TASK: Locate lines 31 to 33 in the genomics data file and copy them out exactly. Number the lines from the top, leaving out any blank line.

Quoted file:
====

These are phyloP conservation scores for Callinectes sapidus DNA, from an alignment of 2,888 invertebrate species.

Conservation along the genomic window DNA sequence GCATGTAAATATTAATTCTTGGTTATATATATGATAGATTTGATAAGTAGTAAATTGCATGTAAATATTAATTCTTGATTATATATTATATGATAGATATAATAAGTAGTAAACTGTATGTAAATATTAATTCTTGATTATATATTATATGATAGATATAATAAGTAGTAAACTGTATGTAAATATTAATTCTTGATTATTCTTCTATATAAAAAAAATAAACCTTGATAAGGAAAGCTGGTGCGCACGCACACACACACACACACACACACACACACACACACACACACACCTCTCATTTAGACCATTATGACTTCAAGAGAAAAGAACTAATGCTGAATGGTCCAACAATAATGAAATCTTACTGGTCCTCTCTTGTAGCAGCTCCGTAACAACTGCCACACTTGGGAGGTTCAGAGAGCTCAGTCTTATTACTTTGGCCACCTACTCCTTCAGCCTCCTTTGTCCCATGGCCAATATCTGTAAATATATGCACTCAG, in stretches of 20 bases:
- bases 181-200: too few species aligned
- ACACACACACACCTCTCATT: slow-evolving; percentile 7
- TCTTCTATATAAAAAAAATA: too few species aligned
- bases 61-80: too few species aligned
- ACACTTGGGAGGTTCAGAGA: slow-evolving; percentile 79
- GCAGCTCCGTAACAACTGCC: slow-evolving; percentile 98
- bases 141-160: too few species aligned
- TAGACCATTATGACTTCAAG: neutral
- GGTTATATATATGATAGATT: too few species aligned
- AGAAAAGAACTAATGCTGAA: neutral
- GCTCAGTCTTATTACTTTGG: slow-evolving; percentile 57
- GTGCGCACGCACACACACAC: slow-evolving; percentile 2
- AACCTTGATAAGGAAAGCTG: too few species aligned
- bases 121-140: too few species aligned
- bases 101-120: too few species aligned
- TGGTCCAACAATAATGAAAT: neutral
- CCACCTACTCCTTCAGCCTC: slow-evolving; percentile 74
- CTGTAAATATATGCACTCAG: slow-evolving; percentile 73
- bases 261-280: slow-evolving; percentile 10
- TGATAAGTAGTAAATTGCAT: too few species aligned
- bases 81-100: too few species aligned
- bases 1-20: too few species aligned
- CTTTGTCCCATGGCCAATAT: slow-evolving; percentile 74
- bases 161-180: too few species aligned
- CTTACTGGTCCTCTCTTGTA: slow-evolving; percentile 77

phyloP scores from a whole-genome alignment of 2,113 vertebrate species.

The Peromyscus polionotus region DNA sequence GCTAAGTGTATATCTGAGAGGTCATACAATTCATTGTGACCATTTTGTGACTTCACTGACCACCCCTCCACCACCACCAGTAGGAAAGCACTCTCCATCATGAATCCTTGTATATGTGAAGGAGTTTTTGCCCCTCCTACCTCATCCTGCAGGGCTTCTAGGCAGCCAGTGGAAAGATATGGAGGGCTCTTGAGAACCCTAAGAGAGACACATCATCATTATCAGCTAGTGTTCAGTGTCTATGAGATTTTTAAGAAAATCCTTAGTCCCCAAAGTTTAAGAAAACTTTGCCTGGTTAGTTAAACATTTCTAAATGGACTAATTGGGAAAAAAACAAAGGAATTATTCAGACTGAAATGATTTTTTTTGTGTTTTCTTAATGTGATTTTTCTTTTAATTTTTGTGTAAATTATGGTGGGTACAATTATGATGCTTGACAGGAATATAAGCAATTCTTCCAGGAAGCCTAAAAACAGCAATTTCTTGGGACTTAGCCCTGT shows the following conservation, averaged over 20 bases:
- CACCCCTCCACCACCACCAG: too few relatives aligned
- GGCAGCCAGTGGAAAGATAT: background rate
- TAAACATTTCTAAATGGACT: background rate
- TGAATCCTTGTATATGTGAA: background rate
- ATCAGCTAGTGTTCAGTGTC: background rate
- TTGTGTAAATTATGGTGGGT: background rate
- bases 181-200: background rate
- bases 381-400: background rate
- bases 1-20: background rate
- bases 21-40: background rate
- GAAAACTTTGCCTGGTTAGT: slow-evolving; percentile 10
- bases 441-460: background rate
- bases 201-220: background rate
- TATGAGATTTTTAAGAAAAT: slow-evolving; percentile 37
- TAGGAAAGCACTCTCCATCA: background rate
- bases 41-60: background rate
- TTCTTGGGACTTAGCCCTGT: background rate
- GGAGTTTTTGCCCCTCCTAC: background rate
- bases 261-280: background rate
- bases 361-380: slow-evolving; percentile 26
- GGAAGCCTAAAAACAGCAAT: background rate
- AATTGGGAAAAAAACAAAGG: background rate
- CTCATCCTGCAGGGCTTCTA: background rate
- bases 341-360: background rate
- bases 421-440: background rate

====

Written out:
- GGCAGCCAGTGGAAAGATAT: background rate
- TAAACATTTCTAAATGGACT: background rate
- TGAATCCTTGTATATGTGAA: background rate